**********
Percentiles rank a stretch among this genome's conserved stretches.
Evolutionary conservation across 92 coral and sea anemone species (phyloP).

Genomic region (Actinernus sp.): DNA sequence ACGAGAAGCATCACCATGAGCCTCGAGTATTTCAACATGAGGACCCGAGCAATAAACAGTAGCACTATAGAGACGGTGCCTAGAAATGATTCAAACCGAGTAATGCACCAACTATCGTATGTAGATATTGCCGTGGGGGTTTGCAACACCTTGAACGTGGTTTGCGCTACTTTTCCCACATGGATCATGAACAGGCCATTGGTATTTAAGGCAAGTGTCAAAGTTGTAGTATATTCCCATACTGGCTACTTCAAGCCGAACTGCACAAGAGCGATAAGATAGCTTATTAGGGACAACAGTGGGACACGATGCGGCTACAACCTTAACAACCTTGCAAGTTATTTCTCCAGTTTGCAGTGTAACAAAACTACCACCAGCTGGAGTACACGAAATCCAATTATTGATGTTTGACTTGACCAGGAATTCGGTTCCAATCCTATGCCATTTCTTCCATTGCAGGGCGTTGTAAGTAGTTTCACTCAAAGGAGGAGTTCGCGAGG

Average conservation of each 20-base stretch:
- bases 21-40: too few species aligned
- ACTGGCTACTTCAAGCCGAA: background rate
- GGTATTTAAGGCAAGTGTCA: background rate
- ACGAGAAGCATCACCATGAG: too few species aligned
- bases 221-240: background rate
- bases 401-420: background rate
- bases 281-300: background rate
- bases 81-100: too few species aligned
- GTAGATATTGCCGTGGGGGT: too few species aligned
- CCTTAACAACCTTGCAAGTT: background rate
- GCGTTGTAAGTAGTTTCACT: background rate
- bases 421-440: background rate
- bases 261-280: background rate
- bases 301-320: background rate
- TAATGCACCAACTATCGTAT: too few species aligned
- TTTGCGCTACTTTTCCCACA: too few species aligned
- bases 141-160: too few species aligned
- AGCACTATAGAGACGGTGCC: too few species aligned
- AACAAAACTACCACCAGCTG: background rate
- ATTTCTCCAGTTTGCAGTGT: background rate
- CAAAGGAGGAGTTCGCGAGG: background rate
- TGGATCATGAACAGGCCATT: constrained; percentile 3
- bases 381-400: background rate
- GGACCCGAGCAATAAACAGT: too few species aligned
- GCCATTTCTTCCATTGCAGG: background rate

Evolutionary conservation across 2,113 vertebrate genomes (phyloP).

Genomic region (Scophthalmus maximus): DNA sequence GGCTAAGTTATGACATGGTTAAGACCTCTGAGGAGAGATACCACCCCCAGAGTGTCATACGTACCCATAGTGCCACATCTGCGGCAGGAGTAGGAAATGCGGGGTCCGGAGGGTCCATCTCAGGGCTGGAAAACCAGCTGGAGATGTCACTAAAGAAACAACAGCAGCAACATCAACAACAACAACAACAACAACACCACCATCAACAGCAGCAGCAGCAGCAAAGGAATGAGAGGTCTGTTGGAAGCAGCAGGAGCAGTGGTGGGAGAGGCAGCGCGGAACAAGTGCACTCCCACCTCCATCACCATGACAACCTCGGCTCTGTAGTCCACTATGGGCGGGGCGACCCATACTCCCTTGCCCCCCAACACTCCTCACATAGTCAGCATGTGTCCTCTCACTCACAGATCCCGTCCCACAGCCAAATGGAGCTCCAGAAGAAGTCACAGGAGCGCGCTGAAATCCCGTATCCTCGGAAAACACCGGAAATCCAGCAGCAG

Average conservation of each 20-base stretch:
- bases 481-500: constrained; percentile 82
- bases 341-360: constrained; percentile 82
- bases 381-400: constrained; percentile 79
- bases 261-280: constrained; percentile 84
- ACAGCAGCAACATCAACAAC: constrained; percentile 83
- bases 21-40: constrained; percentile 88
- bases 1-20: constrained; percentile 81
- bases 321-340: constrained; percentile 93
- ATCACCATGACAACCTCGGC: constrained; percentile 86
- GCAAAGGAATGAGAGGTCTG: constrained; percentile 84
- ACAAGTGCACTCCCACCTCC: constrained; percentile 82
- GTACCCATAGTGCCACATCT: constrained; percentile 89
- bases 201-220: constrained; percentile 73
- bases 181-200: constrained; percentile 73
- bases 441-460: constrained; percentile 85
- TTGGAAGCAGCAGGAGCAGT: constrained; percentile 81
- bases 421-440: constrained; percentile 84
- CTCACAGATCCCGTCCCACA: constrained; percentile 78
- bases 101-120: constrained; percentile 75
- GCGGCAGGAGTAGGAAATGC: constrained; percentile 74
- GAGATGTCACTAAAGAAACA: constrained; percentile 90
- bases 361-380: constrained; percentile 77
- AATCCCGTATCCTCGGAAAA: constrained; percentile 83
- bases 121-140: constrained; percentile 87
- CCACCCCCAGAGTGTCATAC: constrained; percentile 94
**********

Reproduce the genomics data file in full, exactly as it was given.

Percentiles rank a stretch among this genome's conserved stretches.
Evolutionary conservation across 92 coral and sea anemone species (phyloP).

Genomic region (Actinernus sp.): DNA sequence ACGAGAAGCATCACCATGAGCCTCGAGTATTTCAACATGAGGACCCGAGCAATAAACAGTAGCACTATAGAGACGGTGCCTAGAAATGATTCAAACCGAGTAATGCACCAACTATCGTATGTAGATATTGCCGTGGGGGTTTGCAACACCTTGAACGTGGTTTGCGCTACTTTTCCCACATGGATCATGAACAGGCCATTGGTATTTAAGGCAAGTGTCAAAGTTGTAGTATATTCCCATACTGGCTACTTCAAGCCGAACTGCACAAGAGCGATAAGATAGCTTATTAGGGACAACAGTGGGACACGATGCGGCTACAACCTTAACAACCTTGCAAGTTATTTCTCCAGTTTGCAGTGTAACAAAACTACCACCAGCTGGAGTACACGAAATCCAATTATTGATGTTTGACTTGACCAGGAATTCGGTTCCAATCCTATGCCATTTCTTCCATTGCAGGGCGTTGTAAGTAGTTTCACTCAAAGGAGGAGTTCGCGAGG

Average conservation of each 20-base stretch:
- bases 21-40: too few species aligned
- ACTGGCTACTTCAAGCCGAA: background rate
- GGTATTTAAGGCAAGTGTCA: background rate
- ACGAGAAGCATCACCATGAG: too few species aligned
- bases 221-240: background rate
- bases 401-420: background rate
- bases 281-300: background rate
- bases 81-100: too few species aligned
- GTAGATATTGCCGTGGGGGT: too few species aligned
- CCTTAACAACCTTGCAAGTT: background rate
- GCGTTGTAAGTAGTTTCACT: background rate
- bases 421-440: background rate
- bases 261-280: background rate
- bases 301-320: background rate
- TAATGCACCAACTATCGTAT: too few species aligned
- TTTGCGCTACTTTTCCCACA: too few species aligned
- bases 141-160: too few species aligned
- AGCACTATAGAGACGGTGCC: too few species aligned
- AACAAAACTACCACCAGCTG: background rate
- ATTTCTCCAGTTTGCAGTGT: background rate
- CAAAGGAGGAGTTCGCGAGG: background rate
- TGGATCATGAACAGGCCATT: constrained; percentile 3
- bases 381-400: background rate
- GGACCCGAGCAATAAACAGT: too few species aligned
- GCCATTTCTTCCATTGCAGG: background rate

Evolutionary conservation across 2,113 vertebrate genomes (phyloP).

Genomic region (Scophthalmus maximus): DNA sequence GGCTAAGTTATGACATGGTTAAGACCTCTGAGGAGAGATACCACCCCCAGAGTGTCATACGTACCCATAGTGCCACATCTGCGGCAGGAGTAGGAAATGCGGGGTCCGGAGGGTCCATCTCAGGGCTGGAAAACCAGCTGGAGATGTCACTAAAGAAACAACAGCAGCAACATCAACAACAACAACAACAACAACACCACCATCAACAGCAGCAGCAGCAGCAAAGGAATGAGAGGTCTGTTGGAAGCAGCAGGAGCAGTGGTGGGAGAGGCAGCGCGGAACAAGTGCACTCCCACCTCCATCACCATGACAACCTCGGCTCTGTAGTCCACTATGGGCGGGGCGACCCATACTCCCTTGCCCCCCAACACTCCTCACATAGTCAGCATGTGTCCTCTCACTCACAGATCCCGTCCCACAGCCAAATGGAGCTCCAGAAGAAGTCACAGGAGCGCGCTGAAATCCCGTATCCTCGGAAAACACCGGAAATCCAGCAGCAG

Average conservation of each 20-base stretch:
- bases 481-500: constrained; percentile 82
- bases 341-360: constrained; percentile 82
- bases 381-400: constrained; percentile 79
- bases 261-280: constrained; percentile 84
- ACAGCAGCAACATCAACAAC: constrained; percentile 83
- bases 21-40: constrained; percentile 88
- bases 1-20: constrained; percentile 81
- bases 321-340: constrained; percentile 93
- ATCACCATGACAACCTCGGC: constrained; percentile 86
- GCAAAGGAATGAGAGGTCTG: constrained; percentile 84
- ACAAGTGCACTCCCACCTCC: constrained; percentile 82
- GTACCCATAGTGCCACATCT: constrained; percentile 89
- bases 201-220: constrained; percentile 73
- bases 181-200: constrained; percentile 73
- bases 441-460: constrained; percentile 85
- TTGGAAGCAGCAGGAGCAGT: constrained; percentile 81
- bases 421-440: constrained; percentile 84
- CTCACAGATCCCGTCCCACA: constrained; percentile 78
- bases 101-120: constrained; percentile 75
- GCGGCAGGAGTAGGAAATGC: constrained; percentile 74
- GAGATGTCACTAAAGAAACA: constrained; percentile 90
- bases 361-380: constrained; percentile 77
- AATCCCGTATCCTCGGAAAA: constrained; percentile 83
- bases 121-140: constrained; percentile 87
- CCACCCCCAGAGTGTCATAC: constrained; percentile 94